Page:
Fittingly, in 2018, the 33-year-old was named “adopter extraordinaire” by the British Citizenship Awards. The BCA granted him a “Medal of Honour,” inscribed with the words “For the Good of the Country.” But receiving a medal doesn’t necessarily mark the finale of Ben’s do-good actions…
“If in the future a child really needed me and my help, I’m sure I would end up adopting them,” Ben confidently told the Mirror. Even if adopting a sixth child (goodness gracious) isn’t in the cards for Ben, he absolutely wishes to foster more children.
Being a single father to one child is hard enough, let alone five with special needs. Luckily, were he to run into struggles, either emotional or financial, he had some other families he could look to for help.
For instance, Hannah Fouche is 10 years old, but taking care of her isn’t like taking care of a 10-year-old. It’s like taking care of a toddler. Her parents, Tim and Vicki, don’t mind dedicating their life to their daughter, but it sure feels like an uphill battle.
Hannah has a condition called Cerebral Palsy, which is caused by a lack of oxygen to the brain during birth or pregnancy. There are many different forms and degrees, but Hannah’s is on the more serious side of the spectrum.
While some people with C.P. can walk, talk, and move around without too many hiccups, others are bound to wheelchairs and can’t speak. Unfortunately, Hannah falls into the latter category — but it doesn’t bring her down!
She has the cognitive abilities to communicate; she just can’t actually form words. She uses an app on her iPad to speak for her. It’s an invaluable tool that she often uses to ask for pretzel bites.
Unfortunately, Hannah’s physical challenges mean that Vicki and Tim have to care for her 24/7, and that includes everything from bathing to meal time. They carry her down the hallway and lift her into her safety bed. It isn’t an easy job, and it gets even tougher…
When Tim isn’t taking care of his daughters, he’s working a full-time job as a private construction manager, where he makes under $45,000 per year. It’s the family’s only source of income, as Vicki stays at home to teach the girls.
The oldest Fouche daughter, Bethany, has already moved out, but Vicki and Tim took in their teenage niece last year, so they remain a family of five. This means stretching every penny is their only option. A child with a disability requires a lot of pennies.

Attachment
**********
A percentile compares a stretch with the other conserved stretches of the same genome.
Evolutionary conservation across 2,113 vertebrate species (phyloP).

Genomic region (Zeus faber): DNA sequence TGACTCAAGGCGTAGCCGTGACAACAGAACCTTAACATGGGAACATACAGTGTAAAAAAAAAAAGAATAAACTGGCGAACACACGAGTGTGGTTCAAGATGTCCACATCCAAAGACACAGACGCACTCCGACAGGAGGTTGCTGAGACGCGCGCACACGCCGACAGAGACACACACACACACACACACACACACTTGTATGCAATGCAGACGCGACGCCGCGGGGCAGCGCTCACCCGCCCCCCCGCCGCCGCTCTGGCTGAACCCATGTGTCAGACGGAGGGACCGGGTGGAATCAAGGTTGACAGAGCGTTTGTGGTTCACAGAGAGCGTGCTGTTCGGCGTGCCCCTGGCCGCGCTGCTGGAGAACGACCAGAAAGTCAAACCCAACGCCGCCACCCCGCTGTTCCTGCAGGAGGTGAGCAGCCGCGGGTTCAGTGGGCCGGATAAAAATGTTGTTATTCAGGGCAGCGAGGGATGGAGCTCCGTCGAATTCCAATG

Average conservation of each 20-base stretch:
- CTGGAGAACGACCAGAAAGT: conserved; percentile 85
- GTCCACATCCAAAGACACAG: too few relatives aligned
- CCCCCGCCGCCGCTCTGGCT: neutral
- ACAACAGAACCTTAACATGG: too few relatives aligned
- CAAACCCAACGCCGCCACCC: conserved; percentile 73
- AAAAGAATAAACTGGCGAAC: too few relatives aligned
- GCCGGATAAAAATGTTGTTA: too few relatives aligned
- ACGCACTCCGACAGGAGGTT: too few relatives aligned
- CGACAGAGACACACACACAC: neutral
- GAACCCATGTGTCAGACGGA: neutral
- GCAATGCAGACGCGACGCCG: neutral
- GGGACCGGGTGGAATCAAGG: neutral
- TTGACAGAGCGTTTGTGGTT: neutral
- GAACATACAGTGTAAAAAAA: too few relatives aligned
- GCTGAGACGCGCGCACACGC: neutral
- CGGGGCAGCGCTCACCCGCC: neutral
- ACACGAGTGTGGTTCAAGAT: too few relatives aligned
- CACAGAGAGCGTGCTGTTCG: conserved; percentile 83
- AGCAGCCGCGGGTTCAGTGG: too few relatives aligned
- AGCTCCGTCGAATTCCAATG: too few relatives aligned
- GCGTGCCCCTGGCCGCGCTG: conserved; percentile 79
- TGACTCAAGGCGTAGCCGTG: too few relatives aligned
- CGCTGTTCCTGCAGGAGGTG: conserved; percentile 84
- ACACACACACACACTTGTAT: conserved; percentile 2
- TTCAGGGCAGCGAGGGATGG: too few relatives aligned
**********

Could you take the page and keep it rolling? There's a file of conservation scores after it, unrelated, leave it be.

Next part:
“I work hard,” Tim says. “As a husband and a dad, you try to maintain a balance of working and being there for your family, too. When you do that and you still feel like you’re falling short at the end of the month… it gets frustrating sometimes.”
Even though Tim has a lot of experience in his field, it’s not a good idea for him to get a job that pays more. The family depends on Medicaid and Social Security to cover Hannah’s expenses, and if Tim got a higher salary, they could lose the benefits.
“We’re between a rock and a hard place,” Vicki says. The benefits currently cover home-schooling expenses, treatments, therapy, and equipment like an electric wheelchair, a walker, and the iPad that allows her to communicate.
Despite Vicki’s brilliant budgeting, the Fouches are $15,000 in debt due to unexpected emergencies like having their mini-van fixed and a lack of reimbursements for Hannah. “We never have money to save,” Vicki says. “We’re lucky we have enough to pay our bills.”
Each week, Hannah sees a speech, physical, and occupational therapist. She also participates in therapeutic horseback riding. Because of assistance, the Fouches don’t have to pay out of pocket for any of that.
Still, not all the covered expenses are great. Hannah’s shower chair is uncomfortable, and her diapers often leak. Even her electric wheelchair, which is vital to her mobility, has malfunctioned many times.
One thing the family really wants for Hannah is a mobile stander, which would support her to stand up straight and even walk a bit, but Medicaid will not cover it since she already has an electric wheelchair. They have to pick their battles.
When the family falls financially short for Hannah’s expenses, they often raise funds by selling bracelets or Girl Scout Cookies. The rest is paid with the Fouches’ tax return, but it never lasts the year.
Though Vicki does a lot for her family, she sometimes feels bad that she can’t earn an income. However, Tim says he’s very thankful for the role she’s taken on. “It’s worth a lot for her to be with our children, and give them a good education,” he says.
The Fouches try to make sure Mikayla gets to have hobbies such as gymnastics and T-ball, but it’s not always possible. They had to charge T-ball fees to their credit card. They pay per class for gymnastics, and when money is tight, they’ll skip it for the week.
As for the future, well, nothing is certain. It may not seem like it, but Hannah has already made great strides. She can sit up unassisted (before, her body wasn’t strong enough to support itself), and she has even participated in the Special Olympics!